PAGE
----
Apple shares hit record high as iPhone X orders help push up profits

Technology giant is now worth around $868bn, edging it closer to becoming world's first $1tn company

Stephen Nellis
San Francisco
Friday 03 November 2017 00:44
The first customers at an Apple showroom in Sydney display their iPhone X purchases
The first customers at an Apple showroom in Sydney display their iPhone X purchases

Apple has reported better-than-expected earnings and offered a rosy forecast for the holiday shopping season, allaying investor concerns about production delays on the new iPhone X and demonstrating remarkable strength across its growing line of products and services.

The stellar earnings report came just as the iPhone X went on sale on Friday morning in Australia. Long lines were forming at Apple stores around the world, recalling the consumer frenzy that greeted early versions of the iPhone, but had faded with more recent launches.

With supplies potentially tight, some Australian purchasers were already planning to sell their phones for as much as A$3,000, nearly double the A$1,579 selling price.

Apple shares rose 4 per cent in after-hours trading to hit an all-time high, with analysts lavishing praise on Apple CEO Tim Cook and speculating on when Apple might become the first public company worth a trillion dollars.

The earnings demonstrate how Apple is able to drive growth across an ever-expanding product line that now includes five different iPhone models along with the iPad, the Mac, the Apple Watch and a suite of fast-growing services offerings.

“We had good success, I would say, through the different iPhones,” Mr Cook said on a call with analysts. “We tried hard to have an iPhone that is as affordable as possible for people that really want an iPhone, but may have a more limited budget.”

Just a few weeks ago, Apple appeared to be facing a rare stumble with a delay in the iPhone X launch and rumours of production problems that could limit supply.

But Apple executives shrugged off the concerns as Chief Financial Officer Luca Maestri told Reuters the company was “quite happy” with how manufacturing of the iPhone X was progressing.

Analysts have been eager to see whether Apple can meet demand for the iPhone X during the crucial holiday quarter, with most saying it will likely take it until next year or early spring to do so.

“Where the demand curve and supply curve are going to intersect, we do not know. It does not have a predecessor product,” Mr Maestri told Reuters.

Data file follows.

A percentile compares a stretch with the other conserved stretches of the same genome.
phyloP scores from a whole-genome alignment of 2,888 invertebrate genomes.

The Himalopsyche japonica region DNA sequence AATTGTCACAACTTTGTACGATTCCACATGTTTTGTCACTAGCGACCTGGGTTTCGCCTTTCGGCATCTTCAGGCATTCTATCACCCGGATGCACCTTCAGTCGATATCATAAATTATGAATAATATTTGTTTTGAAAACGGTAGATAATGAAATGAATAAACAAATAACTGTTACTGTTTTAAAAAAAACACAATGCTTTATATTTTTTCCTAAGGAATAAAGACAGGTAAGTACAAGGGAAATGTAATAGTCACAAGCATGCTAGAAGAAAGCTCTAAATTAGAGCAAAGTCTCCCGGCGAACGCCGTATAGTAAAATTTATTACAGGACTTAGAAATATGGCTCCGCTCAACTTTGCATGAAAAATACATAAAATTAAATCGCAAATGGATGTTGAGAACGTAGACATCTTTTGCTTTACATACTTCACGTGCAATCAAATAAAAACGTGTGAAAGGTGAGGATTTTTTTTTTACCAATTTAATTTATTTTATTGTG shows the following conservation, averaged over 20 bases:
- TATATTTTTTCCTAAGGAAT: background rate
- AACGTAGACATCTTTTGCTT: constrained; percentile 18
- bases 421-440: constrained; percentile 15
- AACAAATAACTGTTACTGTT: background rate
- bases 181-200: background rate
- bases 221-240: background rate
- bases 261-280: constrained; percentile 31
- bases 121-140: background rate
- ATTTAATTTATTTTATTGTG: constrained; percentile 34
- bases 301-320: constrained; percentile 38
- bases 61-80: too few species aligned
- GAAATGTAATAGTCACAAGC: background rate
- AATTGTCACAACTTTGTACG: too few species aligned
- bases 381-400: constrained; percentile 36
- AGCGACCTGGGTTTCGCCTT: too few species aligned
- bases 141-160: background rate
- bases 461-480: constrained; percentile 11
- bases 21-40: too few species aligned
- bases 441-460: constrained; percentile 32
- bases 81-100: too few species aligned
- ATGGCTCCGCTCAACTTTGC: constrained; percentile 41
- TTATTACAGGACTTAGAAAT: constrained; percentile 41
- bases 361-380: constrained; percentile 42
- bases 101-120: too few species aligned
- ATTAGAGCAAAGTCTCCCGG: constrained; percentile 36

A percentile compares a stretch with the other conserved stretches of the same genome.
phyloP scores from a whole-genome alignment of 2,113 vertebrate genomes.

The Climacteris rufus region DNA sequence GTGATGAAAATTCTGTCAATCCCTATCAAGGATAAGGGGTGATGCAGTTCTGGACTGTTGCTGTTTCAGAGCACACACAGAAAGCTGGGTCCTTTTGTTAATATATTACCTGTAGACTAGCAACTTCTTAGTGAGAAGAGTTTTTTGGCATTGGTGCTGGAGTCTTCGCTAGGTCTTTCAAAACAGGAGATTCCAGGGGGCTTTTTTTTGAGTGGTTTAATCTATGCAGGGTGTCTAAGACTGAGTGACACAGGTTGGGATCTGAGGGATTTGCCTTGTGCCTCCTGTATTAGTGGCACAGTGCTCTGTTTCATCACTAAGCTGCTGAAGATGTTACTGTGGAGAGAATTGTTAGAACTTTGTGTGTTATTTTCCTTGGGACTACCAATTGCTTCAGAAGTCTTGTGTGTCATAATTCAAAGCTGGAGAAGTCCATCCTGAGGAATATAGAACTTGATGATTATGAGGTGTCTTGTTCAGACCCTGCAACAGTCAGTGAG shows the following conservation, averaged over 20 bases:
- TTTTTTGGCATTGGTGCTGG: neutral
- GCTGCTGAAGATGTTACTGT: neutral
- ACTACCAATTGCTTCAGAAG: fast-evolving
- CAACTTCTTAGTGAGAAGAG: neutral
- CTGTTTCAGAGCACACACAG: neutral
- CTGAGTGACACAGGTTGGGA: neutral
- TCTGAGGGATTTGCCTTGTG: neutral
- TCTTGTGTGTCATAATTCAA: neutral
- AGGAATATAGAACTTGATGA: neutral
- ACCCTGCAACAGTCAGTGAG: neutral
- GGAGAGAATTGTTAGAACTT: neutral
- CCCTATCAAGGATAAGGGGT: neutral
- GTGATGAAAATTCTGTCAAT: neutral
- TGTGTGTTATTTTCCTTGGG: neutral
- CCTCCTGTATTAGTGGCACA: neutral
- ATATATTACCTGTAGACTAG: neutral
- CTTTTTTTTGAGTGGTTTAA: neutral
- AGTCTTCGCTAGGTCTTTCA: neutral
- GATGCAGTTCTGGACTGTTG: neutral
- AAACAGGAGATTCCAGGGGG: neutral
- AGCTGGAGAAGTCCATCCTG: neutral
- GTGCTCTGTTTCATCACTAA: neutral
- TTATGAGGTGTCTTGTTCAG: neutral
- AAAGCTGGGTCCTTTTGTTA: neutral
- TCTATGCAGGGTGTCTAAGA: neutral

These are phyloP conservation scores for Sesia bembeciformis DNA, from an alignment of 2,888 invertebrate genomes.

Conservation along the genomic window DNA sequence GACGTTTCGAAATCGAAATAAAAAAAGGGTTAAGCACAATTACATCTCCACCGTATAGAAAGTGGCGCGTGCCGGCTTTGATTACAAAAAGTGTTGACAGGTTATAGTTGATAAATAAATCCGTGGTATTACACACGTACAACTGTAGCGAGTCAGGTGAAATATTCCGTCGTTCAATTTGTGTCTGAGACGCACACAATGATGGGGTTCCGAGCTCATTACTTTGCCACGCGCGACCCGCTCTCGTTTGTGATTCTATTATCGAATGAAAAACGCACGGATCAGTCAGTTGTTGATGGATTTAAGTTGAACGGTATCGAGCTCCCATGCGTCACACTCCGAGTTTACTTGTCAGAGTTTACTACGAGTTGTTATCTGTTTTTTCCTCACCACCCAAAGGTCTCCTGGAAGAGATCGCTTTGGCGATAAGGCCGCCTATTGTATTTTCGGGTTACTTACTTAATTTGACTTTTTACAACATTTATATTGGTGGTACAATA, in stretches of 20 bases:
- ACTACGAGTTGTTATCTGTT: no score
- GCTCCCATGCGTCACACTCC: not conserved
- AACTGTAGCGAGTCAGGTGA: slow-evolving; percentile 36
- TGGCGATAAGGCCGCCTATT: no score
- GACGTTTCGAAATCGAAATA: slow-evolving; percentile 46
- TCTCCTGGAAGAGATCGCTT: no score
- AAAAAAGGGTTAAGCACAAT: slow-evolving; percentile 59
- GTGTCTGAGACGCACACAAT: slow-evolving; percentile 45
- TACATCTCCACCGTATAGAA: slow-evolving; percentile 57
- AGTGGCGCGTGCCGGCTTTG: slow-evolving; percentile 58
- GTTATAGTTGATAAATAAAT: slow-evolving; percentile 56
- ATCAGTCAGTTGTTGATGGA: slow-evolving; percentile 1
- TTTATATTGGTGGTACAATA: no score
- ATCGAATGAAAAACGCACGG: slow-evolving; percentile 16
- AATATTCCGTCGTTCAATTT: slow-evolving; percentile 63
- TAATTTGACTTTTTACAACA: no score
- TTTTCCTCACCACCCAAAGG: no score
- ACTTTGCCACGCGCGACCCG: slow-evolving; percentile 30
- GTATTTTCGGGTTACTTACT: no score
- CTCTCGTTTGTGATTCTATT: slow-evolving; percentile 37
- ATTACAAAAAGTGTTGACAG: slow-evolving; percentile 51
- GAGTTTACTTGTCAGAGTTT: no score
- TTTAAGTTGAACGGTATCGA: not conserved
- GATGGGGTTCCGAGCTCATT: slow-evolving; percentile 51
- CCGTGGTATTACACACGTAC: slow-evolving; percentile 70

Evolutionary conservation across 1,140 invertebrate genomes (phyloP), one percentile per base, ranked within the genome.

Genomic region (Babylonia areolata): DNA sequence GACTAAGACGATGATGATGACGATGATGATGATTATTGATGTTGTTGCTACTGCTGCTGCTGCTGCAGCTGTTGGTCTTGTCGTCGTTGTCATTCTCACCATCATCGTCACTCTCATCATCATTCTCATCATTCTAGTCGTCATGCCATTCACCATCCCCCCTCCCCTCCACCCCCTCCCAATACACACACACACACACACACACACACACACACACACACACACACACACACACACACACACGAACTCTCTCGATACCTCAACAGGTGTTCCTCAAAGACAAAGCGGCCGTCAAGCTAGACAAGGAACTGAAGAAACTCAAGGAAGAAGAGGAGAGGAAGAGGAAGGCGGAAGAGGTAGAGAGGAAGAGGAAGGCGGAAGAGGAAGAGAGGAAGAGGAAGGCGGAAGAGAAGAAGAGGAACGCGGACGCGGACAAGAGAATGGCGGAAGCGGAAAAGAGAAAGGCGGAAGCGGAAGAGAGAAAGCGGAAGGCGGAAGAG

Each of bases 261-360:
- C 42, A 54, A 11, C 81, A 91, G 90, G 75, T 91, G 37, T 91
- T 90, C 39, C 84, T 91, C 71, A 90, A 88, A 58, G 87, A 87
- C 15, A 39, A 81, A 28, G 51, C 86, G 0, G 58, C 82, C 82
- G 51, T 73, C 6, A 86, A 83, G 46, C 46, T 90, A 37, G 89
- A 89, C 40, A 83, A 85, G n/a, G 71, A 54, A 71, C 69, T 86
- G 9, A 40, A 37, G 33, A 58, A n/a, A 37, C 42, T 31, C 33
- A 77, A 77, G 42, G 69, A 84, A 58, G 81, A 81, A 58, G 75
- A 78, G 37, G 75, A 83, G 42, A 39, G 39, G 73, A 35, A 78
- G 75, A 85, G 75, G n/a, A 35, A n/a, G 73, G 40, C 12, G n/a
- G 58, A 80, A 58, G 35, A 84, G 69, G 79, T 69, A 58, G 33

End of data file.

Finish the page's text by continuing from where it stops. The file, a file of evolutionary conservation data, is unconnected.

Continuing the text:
iPhone X: Review with David Phelan

Apple forecast fiscal first-quarter revenue of $84bn to $87bn, at the high end of analysts average expectations of $84.18bn, according to Thomson Reuters I/B/E/S.

“A trillion-dollar market cap may now be in Cook's sights in light of these results and guidance around iPhone X,” said Daniel Ives, an analyst at GBH Insights, referring to Apple's chief executive.

The Cupertino, California-based company's market capitalisation of about $868bn already makes it the world's most valuable publicly-traded company.

There are still questions around supplies of the new phone and longer-term demand.

Bob O'Donnell, head of Techanalysis Research, cautioned that if Apple is not able to fill demand for iPhone X over the holiday quarter, it would push buyers to wait until Apple's March quarter, by which time they may have spent their money elsewhere.

“What we don't know is, how long will this first group of (iPhone X buyers) last?” Mr O'Donnell said.

Apple said it sold 46.7m iPhones in the fourth quarter ended Sept. 30, above analysts' estimates of 46.4m, according to financial data and analytics firm FactSet. However, average selling prices of $618 fell short of forecasts of $638.

The company's net income rose to $10.71 billion, or $2.07 per share, in the quarter, from $9.01 billion, or $1.67 per share, a year earlier. That beat the average analyst estimate of $1.87 per share.

Apple forecast a gross margin of 38 per cent to 38.5 per cent, higher than many analysts expected because new products often have higher costs.

Mr Maestri attributed the margin strength to Apple's growing services business, which brought in $8.5bn in revenue compared to analyst estimates of $7.5bn. That included a favourable $640m adjustment, though Apple officials did not elaborate.

The $28.85bn revenue from iPhone sales accounted for nearly 55 per cent of total revenue, which rose 12.2 per cent to $52.58bn.

Analysts on average were expecting total revenue of $50.7bn, according to Thomson Reuters I/B/E/S.

Apple also said it returned to revenue growth in China, bringing in $9.8bn compared with $8 billion a year ago, driven by double-digit unit sale increases of the iPhone. Mr Maestri also told Reuters the company had doubled its revenue in India during the fiscal fourth quarter, though he did not give any details.


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